When challenged to put a man on the moon or decode the human genome, scientists in the United States rose to the occasion. They are now being challenged to unlock the mysteries of the brain.
The scientists enlisted by the National Institutes of Health (NIH) to pave the way for innovative treatments for brain disorders include Dr. Valentin Dragoi, professor of neurobiology and anatomy at McGovern Medical School.
“If you don’t know how your car works and it stops, how are you going to fix it?” asked Dragoi, who is the holder of the Levit Family Professorship in the Neurosciences at UTHealth. “Likewise you can’t understand dysfunctions of the brain if you don’t know how the normal brain functions.”
Dragoi was awarded a three-year, $2.8 million grant through the NIH Brain Research Through Advancing Innovative Neurotechnologies initiative (BRAIN). He is also a principal investigator on a multi-institutional NIH BRAIN grant.
“Our goal is to have Houston at the forefront of brain research in the nation and the world and these recent BRAIN grants are a reflection of the great progress that is being made,” said Dr. John “Jack” Byrne, chair of neurobiology and anatomy, director of the Neuroscience Research Center and June and Virgil Waggoner Chair at UTHealth.
The initiative was launched in April of 2013 to accelerate the development of new technologies designed to further the understanding of how the brain processes, stores and uses large amounts of information.
The hope is that this information will lead to treatments for Alzheimer’s and Parkinson’s diseases, depression and traumatic brain injury. More than 5 million people in the United States may have Alzheimer’s disease.
“The human brain is the most complicated biological structure in the known universe,” said NIH Director Dr. Francis Collins. “We’ve only scratched the surface in understanding how it works – or, unfortunately, doesn’t quite work – when disorders or disease occur.”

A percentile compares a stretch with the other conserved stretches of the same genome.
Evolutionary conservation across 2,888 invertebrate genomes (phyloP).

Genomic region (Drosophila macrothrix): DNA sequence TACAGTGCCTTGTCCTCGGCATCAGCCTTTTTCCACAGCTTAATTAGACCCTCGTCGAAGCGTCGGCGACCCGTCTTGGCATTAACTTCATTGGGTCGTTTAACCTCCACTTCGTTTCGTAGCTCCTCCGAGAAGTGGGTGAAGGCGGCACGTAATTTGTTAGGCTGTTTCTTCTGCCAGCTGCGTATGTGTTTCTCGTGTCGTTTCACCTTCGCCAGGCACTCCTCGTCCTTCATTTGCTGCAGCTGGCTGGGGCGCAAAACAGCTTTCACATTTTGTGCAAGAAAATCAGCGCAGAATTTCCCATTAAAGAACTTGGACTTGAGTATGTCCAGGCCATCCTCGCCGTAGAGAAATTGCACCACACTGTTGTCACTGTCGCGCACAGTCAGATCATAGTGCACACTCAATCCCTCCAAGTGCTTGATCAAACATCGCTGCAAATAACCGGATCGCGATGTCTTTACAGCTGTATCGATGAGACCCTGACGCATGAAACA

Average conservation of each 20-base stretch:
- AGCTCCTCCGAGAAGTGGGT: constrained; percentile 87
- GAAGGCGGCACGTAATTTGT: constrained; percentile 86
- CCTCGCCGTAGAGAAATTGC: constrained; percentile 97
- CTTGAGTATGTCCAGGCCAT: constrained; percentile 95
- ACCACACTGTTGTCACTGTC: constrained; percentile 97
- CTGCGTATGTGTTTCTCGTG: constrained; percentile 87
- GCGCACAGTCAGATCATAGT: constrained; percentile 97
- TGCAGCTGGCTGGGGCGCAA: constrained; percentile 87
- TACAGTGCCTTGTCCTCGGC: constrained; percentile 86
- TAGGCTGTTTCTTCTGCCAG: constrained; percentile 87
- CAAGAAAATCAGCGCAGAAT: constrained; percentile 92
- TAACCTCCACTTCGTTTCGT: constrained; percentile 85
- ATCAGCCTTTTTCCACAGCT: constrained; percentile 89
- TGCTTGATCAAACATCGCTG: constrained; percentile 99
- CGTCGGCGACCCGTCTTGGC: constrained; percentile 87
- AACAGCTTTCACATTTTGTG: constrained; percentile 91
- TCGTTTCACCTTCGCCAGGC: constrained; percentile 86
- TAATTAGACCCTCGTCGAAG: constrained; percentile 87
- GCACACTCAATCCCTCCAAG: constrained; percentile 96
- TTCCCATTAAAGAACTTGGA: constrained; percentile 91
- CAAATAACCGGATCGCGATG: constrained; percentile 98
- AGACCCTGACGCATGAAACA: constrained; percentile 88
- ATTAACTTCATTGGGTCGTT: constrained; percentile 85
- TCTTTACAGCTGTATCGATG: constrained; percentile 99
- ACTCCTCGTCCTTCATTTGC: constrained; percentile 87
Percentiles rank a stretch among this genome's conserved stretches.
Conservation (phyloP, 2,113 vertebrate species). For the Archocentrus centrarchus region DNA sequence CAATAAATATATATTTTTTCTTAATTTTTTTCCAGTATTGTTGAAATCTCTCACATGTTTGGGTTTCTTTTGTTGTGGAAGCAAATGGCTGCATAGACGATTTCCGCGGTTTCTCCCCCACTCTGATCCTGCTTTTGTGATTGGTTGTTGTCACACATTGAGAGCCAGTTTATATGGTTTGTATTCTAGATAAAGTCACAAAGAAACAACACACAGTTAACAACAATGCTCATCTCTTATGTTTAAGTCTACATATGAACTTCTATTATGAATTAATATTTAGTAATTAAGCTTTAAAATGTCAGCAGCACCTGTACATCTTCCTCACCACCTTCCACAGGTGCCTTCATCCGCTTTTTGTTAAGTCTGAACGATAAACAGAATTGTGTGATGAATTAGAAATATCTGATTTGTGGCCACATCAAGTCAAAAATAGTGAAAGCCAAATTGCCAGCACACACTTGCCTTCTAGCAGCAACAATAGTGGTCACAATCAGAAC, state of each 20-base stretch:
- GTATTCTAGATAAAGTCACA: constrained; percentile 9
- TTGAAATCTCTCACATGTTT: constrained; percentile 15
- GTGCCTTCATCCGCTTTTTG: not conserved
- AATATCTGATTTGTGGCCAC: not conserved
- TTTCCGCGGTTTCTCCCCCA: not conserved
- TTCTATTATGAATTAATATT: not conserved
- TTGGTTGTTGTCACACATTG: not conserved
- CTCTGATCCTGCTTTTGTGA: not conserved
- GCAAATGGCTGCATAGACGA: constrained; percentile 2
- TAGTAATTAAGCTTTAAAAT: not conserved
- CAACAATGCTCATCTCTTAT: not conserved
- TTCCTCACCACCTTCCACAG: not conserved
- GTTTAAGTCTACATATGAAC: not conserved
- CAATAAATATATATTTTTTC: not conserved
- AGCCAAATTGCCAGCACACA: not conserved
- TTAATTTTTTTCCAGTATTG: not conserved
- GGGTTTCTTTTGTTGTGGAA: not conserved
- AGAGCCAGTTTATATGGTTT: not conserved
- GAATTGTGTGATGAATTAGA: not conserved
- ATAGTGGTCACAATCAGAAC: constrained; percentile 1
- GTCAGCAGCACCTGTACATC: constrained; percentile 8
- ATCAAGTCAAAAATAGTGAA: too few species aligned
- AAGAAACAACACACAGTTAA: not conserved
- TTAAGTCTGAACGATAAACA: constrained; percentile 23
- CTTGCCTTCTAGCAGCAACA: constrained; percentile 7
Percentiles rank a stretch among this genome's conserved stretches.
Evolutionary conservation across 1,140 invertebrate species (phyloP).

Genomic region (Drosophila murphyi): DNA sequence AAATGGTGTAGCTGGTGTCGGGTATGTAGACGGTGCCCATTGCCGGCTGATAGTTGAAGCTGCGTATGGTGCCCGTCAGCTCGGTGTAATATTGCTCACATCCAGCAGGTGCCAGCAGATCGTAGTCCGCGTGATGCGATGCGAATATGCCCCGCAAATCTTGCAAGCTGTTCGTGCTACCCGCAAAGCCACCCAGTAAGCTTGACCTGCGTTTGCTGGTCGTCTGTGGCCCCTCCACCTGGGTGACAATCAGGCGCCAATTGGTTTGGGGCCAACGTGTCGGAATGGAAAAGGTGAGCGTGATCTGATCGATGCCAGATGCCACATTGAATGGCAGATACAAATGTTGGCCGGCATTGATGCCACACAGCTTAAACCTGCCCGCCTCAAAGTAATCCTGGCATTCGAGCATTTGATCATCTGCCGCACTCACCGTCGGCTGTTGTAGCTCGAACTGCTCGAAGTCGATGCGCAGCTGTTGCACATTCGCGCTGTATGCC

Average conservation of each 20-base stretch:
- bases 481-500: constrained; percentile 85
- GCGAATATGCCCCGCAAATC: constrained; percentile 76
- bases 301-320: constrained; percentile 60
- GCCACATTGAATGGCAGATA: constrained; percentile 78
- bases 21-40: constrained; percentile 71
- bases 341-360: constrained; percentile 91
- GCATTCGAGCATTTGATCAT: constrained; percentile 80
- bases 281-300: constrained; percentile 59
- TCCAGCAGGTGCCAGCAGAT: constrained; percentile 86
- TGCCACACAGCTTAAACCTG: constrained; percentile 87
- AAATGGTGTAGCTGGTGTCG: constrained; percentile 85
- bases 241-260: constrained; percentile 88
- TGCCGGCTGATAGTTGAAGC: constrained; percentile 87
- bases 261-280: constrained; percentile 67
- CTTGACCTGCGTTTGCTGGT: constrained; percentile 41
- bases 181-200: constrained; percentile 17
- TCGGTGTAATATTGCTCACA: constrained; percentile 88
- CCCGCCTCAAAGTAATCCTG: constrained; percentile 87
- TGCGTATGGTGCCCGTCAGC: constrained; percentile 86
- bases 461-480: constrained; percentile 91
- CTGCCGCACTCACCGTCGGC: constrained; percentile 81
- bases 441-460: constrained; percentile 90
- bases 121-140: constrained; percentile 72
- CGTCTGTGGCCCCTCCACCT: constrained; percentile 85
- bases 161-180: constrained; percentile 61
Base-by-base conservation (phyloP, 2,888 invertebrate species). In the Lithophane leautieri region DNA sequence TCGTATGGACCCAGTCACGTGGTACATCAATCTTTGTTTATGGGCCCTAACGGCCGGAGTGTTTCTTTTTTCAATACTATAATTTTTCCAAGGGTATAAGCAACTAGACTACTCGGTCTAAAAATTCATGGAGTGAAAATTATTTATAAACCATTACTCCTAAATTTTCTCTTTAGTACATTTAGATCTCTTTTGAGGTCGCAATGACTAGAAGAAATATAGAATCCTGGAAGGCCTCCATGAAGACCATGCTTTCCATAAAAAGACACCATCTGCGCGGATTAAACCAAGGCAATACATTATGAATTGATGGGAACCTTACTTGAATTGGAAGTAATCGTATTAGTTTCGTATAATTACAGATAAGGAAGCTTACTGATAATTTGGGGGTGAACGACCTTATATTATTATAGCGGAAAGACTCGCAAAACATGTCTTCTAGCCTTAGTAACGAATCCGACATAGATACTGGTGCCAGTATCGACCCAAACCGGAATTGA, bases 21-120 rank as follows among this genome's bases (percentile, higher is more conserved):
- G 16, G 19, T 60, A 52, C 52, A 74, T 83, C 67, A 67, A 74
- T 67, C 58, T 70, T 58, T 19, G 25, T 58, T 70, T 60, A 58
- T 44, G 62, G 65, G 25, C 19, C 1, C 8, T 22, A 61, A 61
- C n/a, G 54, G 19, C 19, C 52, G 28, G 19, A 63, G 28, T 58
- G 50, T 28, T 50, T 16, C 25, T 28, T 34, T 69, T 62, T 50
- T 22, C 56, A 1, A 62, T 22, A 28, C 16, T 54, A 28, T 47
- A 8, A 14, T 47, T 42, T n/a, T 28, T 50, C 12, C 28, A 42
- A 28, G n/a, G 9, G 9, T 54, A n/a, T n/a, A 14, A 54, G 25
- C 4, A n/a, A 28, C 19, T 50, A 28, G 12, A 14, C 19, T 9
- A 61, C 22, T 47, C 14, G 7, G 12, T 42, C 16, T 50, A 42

Dragoi’s research is focused on figuring out how nerve cells or neurons share information to influence our thought process. To do this, he observes the activity of neurons when a particular activity is being performed. Even the slightest of tasks involve millions of neurons working in concert.
Dragoi’s recent studies suggest a link between how well neural activity is synchronized and how well a task is learned. Findings appear in the journal eLife.
Dragoi’s $2.8 million NIH grant involves the use of a sophisticated technique to manipulate brain activity involving light. It is called optogenetics and it gives investigators the ability to implant tiny on/off switches in brain cells.
“The switches are activated by light so we can observe behavior when the brain cells are turned on and when they are turned off,” Dragoi. “We can establish cause and effect through this technique.”
Dragoi’s UTHealth collaborators include Dr. John Spudich, of the Department of Biochemistry and Molecular Biology and Dr. Roger Janz, of the Department of Neurobiology and Anatomy. Spudich is the Robert A. Welch Distinguished Chair in Chemistry at UTHealth.
The multi-institutional NIH BRAIN study, supported by $3.7 million over three years, is designed to measure the brain activity of animals freely moving in their natural environment. The other principal investigators are University of Minnesota scientist Dr. Paul Schrater, and Baylor College of Medicine researchers Drs. Dora Angelaki, and Xaq Pitkow.
“We’ll be able to monitor the brain activity of 1,000 neurons at a time, which is a tenfold increase in the number of neurons normally monitored,” Dragoi said. “In addition, we’ll be able to examine the brain in naturalistic conditions while animals interact with their environment. This constitutes a transformative approach that will change the way in which neuroscience will be performed in the future.”
Dragoi’s NIH grant proposal was prepared with the assistance of a $50,000 seed grant from the UTHealth BRAIN initiative. “The purpose of these grants is to help scientists further develop their research projects,” Byrne said.
Dragoi said, “The UTHealth BRAIN initiative brings researchers together for large projects that will become eligible for NIH funding.”
Byrne, Dragoi, Janz and Spudich are on the faculty of The University of Texas Graduate School of Biomedical Sciences at Houston.
“The brain is one of the last frontiers to conquer,” Dragoi said. “You’ve already seen the great progress in space research and genetics. It’s time for the brain.”
Research reported in this publication was supported by the National Institute of Mental Health of the National Institutes of Health under Award Number U01MH109146. The content is solely the responsibility of the authors and does not necessarily represent the official views of the National Institutes of Health.